Like many of my students, I look forward to Black History Month in February, when schools and organizations across the country celebrate and honor the contributions of Black Americans and others of African descent. In my 21 years as an educator in one of the largest urban districts in Pennsylvania, which serves a predominantly Black student population, I have enjoyed door-decorating contests creatively displaying the greatness of Black lives, inspiring Black History programs, and wax museums with students dressed up as their favorite African American leaders. These activities are exciting for students of every race, and my Black and brown students feel affirmed and proud during the month of February. But what happens when February ends?
I remember vividly a moment five years ago, as I walked back to my classroom from dismissal on the first of March. One of my white colleagues, who taught across the hall, was ripping down Dr. King’s image and replacing him with a leprechaun. At that moment, I realized that my colleague’s students will not continue to learn about Black history and contributions beyond February. While I knew that my students would continue this learning year-round, my heart grew heavy for the other Black and brown students who may not have these experiences.
This was not an isolated incident. Throughout my career, and even during my own schooling, I have experienced a lack of representation of Black leaders on the walls, in the curriculum, and among the staff. As a Black female, I never realized how this impacted me until I became an adult. As I began to grow in my own racial identity and consciousness, I realized what the lack of representation of people who look like me did to my own psyche and social-emotional well-being. Without examples of Black excellence all year long, I was left with a sense of worthlessness and felt less valued. Unconsciously, I’ve always struggled with the need to speak, be, and dress in a way that was more aligned with the dominant culture. I still struggle with this today.
I can’t help but imagine how this could have been different if I had understood as a child how Black Americans shaped this country, and how Black history did not begin with enslavement. What if I had learned the truth about why the institution of slavery was formed in the first place? What if I had learned more about Black leaders, and what if that learning included not only an oversimplified version of Dr. Martin Luther King but the contributions of others such as Ida B. Wells, Madam C.J. Walker, Angela Davis, and Ella Baker? What if Black History Month was just the beginning of this learning, and we continued to discover the power and richness of Blacks in America and from around the world? I believe that I would have more of a sense of pride, confidence, and liberation in not just my own self, and positive racial identity, but also in how I view other people of color. And if all students—of all races—had these same experiences, maybe we wouldn’t see racial achievement gaps like we currently do in schools? Maybe then we wouldn’t need slogans like “Black Lives Matter” to remind the world of our value.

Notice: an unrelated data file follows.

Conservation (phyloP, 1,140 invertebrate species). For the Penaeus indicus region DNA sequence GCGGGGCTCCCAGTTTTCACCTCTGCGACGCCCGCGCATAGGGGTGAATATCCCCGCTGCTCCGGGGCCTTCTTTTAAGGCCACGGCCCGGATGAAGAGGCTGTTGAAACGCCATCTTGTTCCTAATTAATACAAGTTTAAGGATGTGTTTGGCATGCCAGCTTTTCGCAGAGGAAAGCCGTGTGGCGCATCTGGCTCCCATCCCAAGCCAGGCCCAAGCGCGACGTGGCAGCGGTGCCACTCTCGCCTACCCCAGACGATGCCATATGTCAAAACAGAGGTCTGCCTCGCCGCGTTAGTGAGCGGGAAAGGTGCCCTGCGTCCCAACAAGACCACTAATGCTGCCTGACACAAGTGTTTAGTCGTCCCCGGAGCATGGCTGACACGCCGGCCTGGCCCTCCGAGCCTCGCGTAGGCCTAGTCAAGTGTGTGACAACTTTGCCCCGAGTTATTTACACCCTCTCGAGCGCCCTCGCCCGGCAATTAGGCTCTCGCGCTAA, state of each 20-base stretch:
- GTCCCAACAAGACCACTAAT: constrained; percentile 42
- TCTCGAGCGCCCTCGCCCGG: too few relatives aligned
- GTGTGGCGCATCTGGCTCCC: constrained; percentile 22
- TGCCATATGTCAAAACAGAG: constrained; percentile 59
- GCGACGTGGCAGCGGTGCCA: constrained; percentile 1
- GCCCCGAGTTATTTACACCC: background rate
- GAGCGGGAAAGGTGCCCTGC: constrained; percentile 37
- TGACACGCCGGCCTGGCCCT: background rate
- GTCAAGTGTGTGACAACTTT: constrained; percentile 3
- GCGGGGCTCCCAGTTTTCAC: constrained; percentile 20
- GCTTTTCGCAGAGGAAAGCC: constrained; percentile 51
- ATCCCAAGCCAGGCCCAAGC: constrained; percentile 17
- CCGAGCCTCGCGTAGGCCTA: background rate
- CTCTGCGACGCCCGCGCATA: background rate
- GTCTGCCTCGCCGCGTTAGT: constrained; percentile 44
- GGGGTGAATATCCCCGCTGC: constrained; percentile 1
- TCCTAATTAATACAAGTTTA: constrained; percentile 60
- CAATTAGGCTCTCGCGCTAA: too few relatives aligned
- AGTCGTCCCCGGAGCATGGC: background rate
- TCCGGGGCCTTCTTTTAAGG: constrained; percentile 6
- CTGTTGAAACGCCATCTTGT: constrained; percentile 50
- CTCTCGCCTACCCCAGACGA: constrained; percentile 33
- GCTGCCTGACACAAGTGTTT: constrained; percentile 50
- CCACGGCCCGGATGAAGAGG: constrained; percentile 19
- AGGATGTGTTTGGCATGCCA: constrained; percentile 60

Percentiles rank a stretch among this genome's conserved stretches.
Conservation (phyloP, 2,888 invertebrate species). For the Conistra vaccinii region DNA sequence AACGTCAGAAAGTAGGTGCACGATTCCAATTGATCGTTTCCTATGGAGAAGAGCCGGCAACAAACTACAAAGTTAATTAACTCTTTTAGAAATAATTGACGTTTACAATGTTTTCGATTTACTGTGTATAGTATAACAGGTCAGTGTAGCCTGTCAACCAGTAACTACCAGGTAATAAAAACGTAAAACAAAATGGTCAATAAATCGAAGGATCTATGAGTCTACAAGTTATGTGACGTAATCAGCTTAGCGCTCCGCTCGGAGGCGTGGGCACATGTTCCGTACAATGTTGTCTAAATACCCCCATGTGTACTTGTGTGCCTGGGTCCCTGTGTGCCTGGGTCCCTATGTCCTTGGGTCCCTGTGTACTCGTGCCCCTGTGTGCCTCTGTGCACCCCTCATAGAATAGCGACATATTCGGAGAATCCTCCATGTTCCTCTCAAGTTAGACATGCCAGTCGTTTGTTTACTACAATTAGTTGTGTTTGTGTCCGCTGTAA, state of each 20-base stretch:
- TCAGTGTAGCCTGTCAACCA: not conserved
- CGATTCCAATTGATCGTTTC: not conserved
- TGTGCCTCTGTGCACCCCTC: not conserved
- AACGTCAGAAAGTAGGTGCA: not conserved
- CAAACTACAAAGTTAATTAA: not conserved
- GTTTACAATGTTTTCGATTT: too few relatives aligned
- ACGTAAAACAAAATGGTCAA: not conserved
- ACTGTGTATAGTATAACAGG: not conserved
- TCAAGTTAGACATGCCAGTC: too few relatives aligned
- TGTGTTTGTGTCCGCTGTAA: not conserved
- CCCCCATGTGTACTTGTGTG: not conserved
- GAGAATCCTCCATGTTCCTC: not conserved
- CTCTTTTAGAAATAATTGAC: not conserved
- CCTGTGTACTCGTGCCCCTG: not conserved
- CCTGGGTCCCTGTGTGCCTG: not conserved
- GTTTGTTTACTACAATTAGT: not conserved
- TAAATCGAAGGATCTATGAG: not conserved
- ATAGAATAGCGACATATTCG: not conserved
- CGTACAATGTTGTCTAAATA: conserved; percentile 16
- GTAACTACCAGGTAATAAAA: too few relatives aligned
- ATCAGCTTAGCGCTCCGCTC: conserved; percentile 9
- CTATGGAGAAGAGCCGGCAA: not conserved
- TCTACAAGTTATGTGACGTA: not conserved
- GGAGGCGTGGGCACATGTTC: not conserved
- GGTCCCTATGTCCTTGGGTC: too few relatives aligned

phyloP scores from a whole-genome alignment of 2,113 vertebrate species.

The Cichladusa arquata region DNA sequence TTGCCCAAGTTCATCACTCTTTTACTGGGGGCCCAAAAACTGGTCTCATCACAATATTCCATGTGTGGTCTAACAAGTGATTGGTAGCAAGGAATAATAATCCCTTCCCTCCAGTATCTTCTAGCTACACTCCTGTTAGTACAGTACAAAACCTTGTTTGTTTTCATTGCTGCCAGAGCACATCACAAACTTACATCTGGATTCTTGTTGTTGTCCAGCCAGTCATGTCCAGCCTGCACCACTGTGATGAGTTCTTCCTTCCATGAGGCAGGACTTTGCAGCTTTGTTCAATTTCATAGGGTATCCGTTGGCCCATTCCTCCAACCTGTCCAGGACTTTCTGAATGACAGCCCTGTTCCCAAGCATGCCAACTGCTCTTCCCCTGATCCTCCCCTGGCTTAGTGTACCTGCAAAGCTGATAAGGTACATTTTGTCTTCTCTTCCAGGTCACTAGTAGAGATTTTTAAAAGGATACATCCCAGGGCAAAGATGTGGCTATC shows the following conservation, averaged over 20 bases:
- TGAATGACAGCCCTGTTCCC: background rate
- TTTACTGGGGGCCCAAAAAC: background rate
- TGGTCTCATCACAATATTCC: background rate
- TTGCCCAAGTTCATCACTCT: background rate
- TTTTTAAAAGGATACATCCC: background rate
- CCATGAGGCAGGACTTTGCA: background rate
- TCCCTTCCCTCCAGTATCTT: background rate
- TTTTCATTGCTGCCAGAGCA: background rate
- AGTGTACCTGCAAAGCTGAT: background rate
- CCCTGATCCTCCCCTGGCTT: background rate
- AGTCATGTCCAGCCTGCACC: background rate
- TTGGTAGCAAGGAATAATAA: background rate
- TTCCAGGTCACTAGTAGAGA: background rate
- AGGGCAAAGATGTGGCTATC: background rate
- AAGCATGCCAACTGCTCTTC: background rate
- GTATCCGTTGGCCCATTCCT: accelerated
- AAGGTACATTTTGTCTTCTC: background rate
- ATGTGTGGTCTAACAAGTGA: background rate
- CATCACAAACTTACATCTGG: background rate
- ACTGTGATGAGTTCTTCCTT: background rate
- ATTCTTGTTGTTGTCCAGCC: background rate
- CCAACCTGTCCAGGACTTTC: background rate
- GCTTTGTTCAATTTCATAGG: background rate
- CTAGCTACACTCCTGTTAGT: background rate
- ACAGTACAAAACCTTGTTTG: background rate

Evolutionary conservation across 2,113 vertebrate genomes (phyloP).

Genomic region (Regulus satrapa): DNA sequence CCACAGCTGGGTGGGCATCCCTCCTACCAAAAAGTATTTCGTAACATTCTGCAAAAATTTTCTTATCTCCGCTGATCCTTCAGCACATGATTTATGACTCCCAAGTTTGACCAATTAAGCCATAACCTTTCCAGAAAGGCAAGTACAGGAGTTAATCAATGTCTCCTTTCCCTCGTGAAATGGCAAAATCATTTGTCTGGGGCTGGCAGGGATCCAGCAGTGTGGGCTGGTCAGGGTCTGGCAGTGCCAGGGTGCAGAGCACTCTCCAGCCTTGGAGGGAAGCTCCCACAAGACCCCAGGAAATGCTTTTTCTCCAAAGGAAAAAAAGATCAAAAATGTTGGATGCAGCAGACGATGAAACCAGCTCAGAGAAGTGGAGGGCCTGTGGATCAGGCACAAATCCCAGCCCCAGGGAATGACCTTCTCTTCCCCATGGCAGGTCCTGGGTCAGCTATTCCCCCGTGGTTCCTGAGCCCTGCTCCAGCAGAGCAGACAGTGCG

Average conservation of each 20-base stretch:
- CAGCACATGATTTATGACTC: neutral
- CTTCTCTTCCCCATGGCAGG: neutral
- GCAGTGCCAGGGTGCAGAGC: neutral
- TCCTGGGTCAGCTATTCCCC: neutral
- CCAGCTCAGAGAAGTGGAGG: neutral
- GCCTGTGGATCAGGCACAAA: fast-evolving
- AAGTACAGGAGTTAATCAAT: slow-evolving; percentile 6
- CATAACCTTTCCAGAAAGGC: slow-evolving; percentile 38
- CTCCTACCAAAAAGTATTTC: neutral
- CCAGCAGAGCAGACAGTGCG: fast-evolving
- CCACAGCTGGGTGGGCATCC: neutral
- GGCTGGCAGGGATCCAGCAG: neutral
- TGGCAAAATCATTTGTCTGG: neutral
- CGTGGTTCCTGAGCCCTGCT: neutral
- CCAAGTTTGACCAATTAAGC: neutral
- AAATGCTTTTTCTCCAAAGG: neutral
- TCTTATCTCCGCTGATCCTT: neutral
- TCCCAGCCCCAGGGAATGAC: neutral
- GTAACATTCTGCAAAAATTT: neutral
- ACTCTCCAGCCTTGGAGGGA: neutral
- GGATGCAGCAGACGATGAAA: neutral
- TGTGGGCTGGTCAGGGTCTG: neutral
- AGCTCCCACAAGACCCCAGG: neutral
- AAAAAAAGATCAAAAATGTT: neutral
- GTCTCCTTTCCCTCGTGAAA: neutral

How can we reach a point where Black and brown students feel seen and affirmed in schools not just during Black History Month but all year long? It is imperative that teachers are trained to become culturally competent and critically conscious practitioners who learn how to support students in developing a positive racial identity. In my district, I facilitate a two-day foundational equity course, required for all teachers, that provides tools for educators to engage in conversations about race. Most participants find this training transformative, and many say they never received training like this in their teacher preparation programs.
Education schools in Pennsylvania and nationwide must provide multiple opportunities for teacher candidates to examine their values, beliefs, and ideologies, to strengthen their critical consciousness, and to develop culturally relevant pedagogy. State departments of education should set standards and regulations to ensure that cultural relevancy training is an integral part of all educator preparation programs. If not, we will continue to marginalize and traumatize our most vulnerable students.
Public education was never intended to serve people of color well. While our societal and educational outcomes demonstrate that our school system is still systematically inequitable, we can make changes in both educational policy and instructional practice to reimagine public schooling so that all can succeed, including those who have been historically marginalized.